http://www.helsinki.fi/~tasalmin/europe_index.html#France
    and
    http://www.helsinki.fi/~tasalmin/europe_index.html#Germany

  31. I frankly can’t believe that TV and radio aren’t a major factor. Without them large numbers of people never even heard standard German, Italian, or Mandarin at all — the standard option wasn’t even there.

  32. I can’t imagine that there’s any impossibility in getting immigration forms in the official languages of a country.

  33. linguist.in.hiding says:

    > I frankly can’t believe that TV and radio aren’t a major factor. Without them large numbers of people never even heard standard German, Italian, or Mandarin at all — the standard option wasn’t even there.
    – blink –
    Don’t you question the anecdotal nature of “linguistic knowledge” around? I do. When I was younger I didn’t. They taught us that Eskimos have a lot of words for snow, “the language of the apes is real”, and that the Sun King influenced the European _r_:
    http://linguistlist.org/issues/11/11-2186.html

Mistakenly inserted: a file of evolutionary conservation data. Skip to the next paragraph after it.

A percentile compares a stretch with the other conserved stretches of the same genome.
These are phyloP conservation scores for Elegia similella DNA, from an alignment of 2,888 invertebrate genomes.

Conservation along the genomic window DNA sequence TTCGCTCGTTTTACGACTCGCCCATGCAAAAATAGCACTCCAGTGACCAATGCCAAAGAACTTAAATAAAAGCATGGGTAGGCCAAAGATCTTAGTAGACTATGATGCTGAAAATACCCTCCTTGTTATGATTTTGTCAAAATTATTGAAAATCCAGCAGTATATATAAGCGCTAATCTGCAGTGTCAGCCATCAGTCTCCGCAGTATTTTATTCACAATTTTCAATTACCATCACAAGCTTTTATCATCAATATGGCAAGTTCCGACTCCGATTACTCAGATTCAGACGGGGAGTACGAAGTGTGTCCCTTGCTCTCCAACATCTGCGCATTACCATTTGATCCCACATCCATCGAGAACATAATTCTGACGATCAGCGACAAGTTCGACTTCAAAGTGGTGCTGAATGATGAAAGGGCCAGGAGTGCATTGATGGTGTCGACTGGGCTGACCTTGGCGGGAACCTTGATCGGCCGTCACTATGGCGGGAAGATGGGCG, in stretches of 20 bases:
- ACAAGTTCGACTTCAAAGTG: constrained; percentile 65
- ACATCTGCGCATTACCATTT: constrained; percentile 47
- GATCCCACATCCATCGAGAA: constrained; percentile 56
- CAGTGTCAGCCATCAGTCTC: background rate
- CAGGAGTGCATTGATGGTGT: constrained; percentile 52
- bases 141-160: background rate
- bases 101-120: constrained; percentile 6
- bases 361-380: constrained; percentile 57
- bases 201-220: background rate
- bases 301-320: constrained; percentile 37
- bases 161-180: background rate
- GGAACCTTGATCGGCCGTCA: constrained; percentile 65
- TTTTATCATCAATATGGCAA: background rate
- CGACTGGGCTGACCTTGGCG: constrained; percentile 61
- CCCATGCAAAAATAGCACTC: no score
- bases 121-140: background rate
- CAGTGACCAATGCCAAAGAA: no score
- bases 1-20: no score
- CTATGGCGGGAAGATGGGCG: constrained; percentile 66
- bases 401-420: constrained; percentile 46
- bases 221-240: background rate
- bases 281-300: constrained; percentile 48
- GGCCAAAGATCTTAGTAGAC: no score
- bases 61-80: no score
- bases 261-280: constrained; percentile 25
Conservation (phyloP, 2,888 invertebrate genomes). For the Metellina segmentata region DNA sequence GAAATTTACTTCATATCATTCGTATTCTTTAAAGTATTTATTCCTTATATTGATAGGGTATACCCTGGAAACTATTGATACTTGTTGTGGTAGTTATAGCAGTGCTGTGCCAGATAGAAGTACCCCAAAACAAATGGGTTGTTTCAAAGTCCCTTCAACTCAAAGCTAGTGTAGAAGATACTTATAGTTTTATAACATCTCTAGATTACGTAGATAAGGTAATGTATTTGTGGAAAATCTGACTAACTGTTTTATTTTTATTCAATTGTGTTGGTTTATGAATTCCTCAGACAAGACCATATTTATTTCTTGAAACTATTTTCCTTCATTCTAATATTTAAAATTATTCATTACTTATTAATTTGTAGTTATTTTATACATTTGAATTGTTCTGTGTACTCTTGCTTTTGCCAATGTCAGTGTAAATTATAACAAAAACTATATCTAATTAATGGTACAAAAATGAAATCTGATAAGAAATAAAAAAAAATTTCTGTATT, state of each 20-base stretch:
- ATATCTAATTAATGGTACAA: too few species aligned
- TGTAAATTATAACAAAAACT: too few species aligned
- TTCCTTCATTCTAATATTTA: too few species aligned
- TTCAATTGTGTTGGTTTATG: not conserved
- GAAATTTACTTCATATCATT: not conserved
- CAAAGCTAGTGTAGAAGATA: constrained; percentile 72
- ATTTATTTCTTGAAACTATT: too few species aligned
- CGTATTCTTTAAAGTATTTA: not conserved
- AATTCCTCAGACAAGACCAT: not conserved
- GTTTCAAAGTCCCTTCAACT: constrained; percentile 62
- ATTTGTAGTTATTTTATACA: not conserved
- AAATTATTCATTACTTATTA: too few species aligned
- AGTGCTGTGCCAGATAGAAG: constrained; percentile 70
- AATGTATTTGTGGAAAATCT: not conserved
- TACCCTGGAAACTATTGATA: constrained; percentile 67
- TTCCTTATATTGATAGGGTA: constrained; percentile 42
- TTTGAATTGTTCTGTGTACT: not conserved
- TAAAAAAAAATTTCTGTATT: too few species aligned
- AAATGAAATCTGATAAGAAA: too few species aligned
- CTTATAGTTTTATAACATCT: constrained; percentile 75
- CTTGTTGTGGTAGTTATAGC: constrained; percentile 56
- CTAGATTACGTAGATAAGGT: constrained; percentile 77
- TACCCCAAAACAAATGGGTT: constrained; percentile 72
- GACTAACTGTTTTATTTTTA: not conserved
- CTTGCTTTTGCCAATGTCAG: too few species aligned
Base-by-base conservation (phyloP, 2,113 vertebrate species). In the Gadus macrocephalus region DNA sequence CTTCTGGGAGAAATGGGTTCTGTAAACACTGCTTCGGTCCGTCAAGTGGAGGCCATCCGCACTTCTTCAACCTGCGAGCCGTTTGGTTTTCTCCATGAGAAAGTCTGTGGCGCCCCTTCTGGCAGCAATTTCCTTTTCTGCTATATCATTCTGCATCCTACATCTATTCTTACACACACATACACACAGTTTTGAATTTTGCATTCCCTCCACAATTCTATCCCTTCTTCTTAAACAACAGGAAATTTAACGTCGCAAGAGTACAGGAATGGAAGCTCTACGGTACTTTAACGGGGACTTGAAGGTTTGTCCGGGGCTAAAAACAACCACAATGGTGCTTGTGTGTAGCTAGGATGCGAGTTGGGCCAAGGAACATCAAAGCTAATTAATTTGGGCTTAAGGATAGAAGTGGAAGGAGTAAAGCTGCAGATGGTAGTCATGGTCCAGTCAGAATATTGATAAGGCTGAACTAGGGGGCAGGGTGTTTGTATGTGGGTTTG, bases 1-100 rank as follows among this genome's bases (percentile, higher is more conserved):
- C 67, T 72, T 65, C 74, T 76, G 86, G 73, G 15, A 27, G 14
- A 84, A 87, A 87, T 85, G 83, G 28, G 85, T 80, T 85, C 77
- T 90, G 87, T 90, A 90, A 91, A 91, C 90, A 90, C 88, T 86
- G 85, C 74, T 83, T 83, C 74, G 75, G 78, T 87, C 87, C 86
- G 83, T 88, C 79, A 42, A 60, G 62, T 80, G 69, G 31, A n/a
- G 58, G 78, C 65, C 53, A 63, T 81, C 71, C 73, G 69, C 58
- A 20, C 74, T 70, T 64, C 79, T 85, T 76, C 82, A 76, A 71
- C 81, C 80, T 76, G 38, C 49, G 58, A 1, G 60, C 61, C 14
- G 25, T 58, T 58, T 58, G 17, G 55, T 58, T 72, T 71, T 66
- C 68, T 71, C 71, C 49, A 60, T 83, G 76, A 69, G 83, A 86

And this was less than 20 years ago! I have given a reference written by a linguist. Please, consider thinking analytically about it.
    I am furious that I was given misinformation.

  34. mollymooly says:

    (1) All comedies of errors require the audience to suspend disbelief that nothing happened, in the unseen intervals between the depicted scenes, which could disabuse the mistaken parties of their error.
    (2) It may be simultaneously true BOTH that regional levelling in the anglosphere has not been accelerated by TV and radio, AND that regional levelling in other language areas has been so accelerated. Many countries had deeper dialect differences in, say, 1945 than the UK or US did.

  35. Let’s not get too condescending, LiH. What I have from you so far are some confident assertions, two unreadable PDFs, the names of some authorities, and some insults.

  36. J. K. Chambers, a professor of linguistics …counters the common view … he says … “the media have no significant effect at all.”
    Wow. How convincing.

  37. Etienne says:

    Regarding the connection between television and the loss of dialect diversity: CORRELATION IS NOT CAUSATION.